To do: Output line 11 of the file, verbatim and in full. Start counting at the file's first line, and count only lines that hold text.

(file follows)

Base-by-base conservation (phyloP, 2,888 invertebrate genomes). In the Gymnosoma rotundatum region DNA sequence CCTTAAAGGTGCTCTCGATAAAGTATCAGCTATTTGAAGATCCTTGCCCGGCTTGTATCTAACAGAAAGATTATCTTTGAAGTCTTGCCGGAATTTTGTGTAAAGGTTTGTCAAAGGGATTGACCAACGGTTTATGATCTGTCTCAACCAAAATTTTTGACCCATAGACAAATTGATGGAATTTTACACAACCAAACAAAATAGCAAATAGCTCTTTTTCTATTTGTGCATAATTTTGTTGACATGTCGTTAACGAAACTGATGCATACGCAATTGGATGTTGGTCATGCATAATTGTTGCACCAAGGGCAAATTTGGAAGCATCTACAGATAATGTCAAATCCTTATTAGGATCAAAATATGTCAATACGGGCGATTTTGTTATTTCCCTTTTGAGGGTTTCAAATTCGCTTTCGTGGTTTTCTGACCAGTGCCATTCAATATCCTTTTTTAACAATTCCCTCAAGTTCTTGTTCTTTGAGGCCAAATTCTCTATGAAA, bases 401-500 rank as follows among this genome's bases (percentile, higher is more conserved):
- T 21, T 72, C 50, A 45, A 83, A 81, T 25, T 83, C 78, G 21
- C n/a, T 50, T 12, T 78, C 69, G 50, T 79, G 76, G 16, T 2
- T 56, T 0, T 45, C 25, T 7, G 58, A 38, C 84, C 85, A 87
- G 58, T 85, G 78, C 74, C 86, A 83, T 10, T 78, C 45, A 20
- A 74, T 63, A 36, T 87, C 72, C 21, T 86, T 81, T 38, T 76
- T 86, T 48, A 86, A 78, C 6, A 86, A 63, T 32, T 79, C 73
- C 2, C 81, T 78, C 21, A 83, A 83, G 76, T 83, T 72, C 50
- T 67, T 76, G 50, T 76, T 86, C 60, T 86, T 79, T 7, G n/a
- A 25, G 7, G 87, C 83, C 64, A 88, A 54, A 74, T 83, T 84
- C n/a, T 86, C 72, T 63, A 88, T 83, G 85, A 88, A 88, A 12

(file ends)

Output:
- C n/a, T 86, C 72, T 63, A 88, T 83, G 85, A 88, A 88, A 12